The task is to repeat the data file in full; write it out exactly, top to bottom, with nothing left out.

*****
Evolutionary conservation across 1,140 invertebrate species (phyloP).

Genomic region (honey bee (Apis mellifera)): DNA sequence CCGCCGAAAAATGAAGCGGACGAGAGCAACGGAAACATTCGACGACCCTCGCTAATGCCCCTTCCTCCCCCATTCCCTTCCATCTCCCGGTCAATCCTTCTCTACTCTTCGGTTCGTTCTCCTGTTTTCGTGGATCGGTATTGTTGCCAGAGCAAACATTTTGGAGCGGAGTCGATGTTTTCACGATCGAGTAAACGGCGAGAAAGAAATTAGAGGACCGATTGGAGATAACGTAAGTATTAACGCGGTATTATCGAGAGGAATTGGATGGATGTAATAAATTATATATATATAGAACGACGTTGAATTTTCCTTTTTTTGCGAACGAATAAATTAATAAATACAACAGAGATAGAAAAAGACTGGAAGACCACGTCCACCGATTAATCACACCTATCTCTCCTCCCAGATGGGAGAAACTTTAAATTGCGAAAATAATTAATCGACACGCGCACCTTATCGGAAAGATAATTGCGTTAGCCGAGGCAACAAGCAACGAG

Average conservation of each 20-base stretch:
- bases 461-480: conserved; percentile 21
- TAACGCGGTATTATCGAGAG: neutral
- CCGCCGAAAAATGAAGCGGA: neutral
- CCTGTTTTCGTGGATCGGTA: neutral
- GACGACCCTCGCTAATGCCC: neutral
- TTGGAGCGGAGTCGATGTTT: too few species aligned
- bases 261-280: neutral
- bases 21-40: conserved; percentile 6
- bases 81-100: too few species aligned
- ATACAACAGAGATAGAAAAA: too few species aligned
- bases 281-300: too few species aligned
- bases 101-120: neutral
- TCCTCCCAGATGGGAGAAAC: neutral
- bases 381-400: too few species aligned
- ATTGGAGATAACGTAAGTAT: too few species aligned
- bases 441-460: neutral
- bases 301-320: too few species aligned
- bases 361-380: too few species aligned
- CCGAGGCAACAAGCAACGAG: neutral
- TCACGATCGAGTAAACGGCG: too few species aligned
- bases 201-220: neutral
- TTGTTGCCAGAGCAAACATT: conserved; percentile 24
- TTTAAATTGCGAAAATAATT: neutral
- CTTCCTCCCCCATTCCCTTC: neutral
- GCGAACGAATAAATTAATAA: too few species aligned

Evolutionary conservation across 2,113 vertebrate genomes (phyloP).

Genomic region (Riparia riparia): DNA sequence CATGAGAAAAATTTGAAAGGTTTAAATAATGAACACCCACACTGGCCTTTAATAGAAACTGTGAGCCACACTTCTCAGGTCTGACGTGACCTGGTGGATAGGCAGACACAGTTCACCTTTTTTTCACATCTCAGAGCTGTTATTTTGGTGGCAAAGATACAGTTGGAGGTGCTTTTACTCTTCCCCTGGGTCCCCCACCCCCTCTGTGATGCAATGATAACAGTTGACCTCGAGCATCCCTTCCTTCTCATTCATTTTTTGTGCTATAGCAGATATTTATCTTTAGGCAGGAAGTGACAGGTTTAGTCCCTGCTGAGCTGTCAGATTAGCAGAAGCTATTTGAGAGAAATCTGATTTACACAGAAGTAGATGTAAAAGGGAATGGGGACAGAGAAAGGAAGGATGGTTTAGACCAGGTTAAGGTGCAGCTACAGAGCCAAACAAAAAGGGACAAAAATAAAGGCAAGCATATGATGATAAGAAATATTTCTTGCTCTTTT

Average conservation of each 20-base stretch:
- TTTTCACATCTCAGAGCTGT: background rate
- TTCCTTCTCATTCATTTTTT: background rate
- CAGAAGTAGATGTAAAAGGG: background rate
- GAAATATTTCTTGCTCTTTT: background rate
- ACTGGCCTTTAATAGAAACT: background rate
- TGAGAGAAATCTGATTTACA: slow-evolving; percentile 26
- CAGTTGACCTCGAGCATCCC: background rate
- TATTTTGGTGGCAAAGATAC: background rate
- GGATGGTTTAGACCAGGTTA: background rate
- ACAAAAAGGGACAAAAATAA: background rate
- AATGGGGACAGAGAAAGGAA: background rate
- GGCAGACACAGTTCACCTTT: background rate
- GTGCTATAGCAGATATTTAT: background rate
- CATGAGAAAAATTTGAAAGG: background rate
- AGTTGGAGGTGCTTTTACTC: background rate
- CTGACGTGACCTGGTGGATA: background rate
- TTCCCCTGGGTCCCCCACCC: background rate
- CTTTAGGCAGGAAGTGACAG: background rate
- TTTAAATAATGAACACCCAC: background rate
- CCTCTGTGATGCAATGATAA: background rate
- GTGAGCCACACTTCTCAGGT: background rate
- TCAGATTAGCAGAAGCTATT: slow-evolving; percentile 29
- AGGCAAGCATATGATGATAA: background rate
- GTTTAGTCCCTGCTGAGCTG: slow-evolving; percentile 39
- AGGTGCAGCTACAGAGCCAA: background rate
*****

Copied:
Evolutionary conservation across 1,140 invertebrate species (phyloP).

Genomic region (honey bee (Apis mellifera)): DNA sequence CCGCCGAAAAATGAAGCGGACGAGAGCAACGGAAACATTCGACGACCCTCGCTAATGCCCCTTCCTCCCCCATTCCCTTCCATCTCCCGGTCAATCCTTCTCTACTCTTCGGTTCGTTCTCCTGTTTTCGTGGATCGGTATTGTTGCCAGAGCAAACATTTTGGAGCGGAGTCGATGTTTTCACGATCGAGTAAACGGCGAGAAAGAAATTAGAGGACCGATTGGAGATAACGTAAGTATTAACGCGGTATTATCGAGAGGAATTGGATGGATGTAATAAATTATATATATATAGAACGACGTTGAATTTTCCTTTTTTTGCGAACGAATAAATTAATAAATACAACAGAGATAGAAAAAGACTGGAAGACCACGTCCACCGATTAATCACACCTATCTCTCCTCCCAGATGGGAGAAACTTTAAATTGCGAAAATAATTAATCGACACGCGCACCTTATCGGAAAGATAATTGCGTTAGCCGAGGCAACAAGCAACGAG

Average conservation of each 20-base stretch:
- bases 461-480: conserved; percentile 21
- TAACGCGGTATTATCGAGAG: neutral
- CCGCCGAAAAATGAAGCGGA: neutral
- CCTGTTTTCGTGGATCGGTA: neutral
- GACGACCCTCGCTAATGCCC: neutral
- TTGGAGCGGAGTCGATGTTT: too few species aligned
- bases 261-280: neutral
- bases 21-40: conserved; percentile 6
- bases 81-100: too few species aligned
- ATACAACAGAGATAGAAAAA: too few species aligned
- bases 281-300: too few species aligned
- bases 101-120: neutral
- TCCTCCCAGATGGGAGAAAC: neutral
- bases 381-400: too few species aligned
- ATTGGAGATAACGTAAGTAT: too few species aligned
- bases 441-460: neutral
- bases 301-320: too few species aligned
- bases 361-380: too few species aligned
- CCGAGGCAACAAGCAACGAG: neutral
- TCACGATCGAGTAAACGGCG: too few species aligned
- bases 201-220: neutral
- TTGTTGCCAGAGCAAACATT: conserved; percentile 24
- TTTAAATTGCGAAAATAATT: neutral
- CTTCCTCCCCCATTCCCTTC: neutral
- GCGAACGAATAAATTAATAA: too few species aligned

Evolutionary conservation across 2,113 vertebrate genomes (phyloP).

Genomic region (Riparia riparia): DNA sequence CATGAGAAAAATTTGAAAGGTTTAAATAATGAACACCCACACTGGCCTTTAATAGAAACTGTGAGCCACACTTCTCAGGTCTGACGTGACCTGGTGGATAGGCAGACACAGTTCACCTTTTTTTCACATCTCAGAGCTGTTATTTTGGTGGCAAAGATACAGTTGGAGGTGCTTTTACTCTTCCCCTGGGTCCCCCACCCCCTCTGTGATGCAATGATAACAGTTGACCTCGAGCATCCCTTCCTTCTCATTCATTTTTTGTGCTATAGCAGATATTTATCTTTAGGCAGGAAGTGACAGGTTTAGTCCCTGCTGAGCTGTCAGATTAGCAGAAGCTATTTGAGAGAAATCTGATTTACACAGAAGTAGATGTAAAAGGGAATGGGGACAGAGAAAGGAAGGATGGTTTAGACCAGGTTAAGGTGCAGCTACAGAGCCAAACAAAAAGGGACAAAAATAAAGGCAAGCATATGATGATAAGAAATATTTCTTGCTCTTTT

Average conservation of each 20-base stretch:
- TTTTCACATCTCAGAGCTGT: background rate
- TTCCTTCTCATTCATTTTTT: background rate
- CAGAAGTAGATGTAAAAGGG: background rate
- GAAATATTTCTTGCTCTTTT: background rate
- ACTGGCCTTTAATAGAAACT: background rate
- TGAGAGAAATCTGATTTACA: slow-evolving; percentile 26
- CAGTTGACCTCGAGCATCCC: background rate
- TATTTTGGTGGCAAAGATAC: background rate
- GGATGGTTTAGACCAGGTTA: background rate
- ACAAAAAGGGACAAAAATAA: background rate
- AATGGGGACAGAGAAAGGAA: background rate
- GGCAGACACAGTTCACCTTT: background rate
- GTGCTATAGCAGATATTTAT: background rate
- CATGAGAAAAATTTGAAAGG: background rate
- AGTTGGAGGTGCTTTTACTC: background rate
- CTGACGTGACCTGGTGGATA: background rate
- TTCCCCTGGGTCCCCCACCC: background rate
- CTTTAGGCAGGAAGTGACAG: background rate
- TTTAAATAATGAACACCCAC: background rate
- CCTCTGTGATGCAATGATAA: background rate
- GTGAGCCACACTTCTCAGGT: background rate
- TCAGATTAGCAGAAGCTATT: slow-evolving; percentile 29
- AGGCAAGCATATGATGATAA: background rate
- GTTTAGTCCCTGCTGAGCTG: slow-evolving; percentile 39
- AGGTGCAGCTACAGAGCCAA: background rate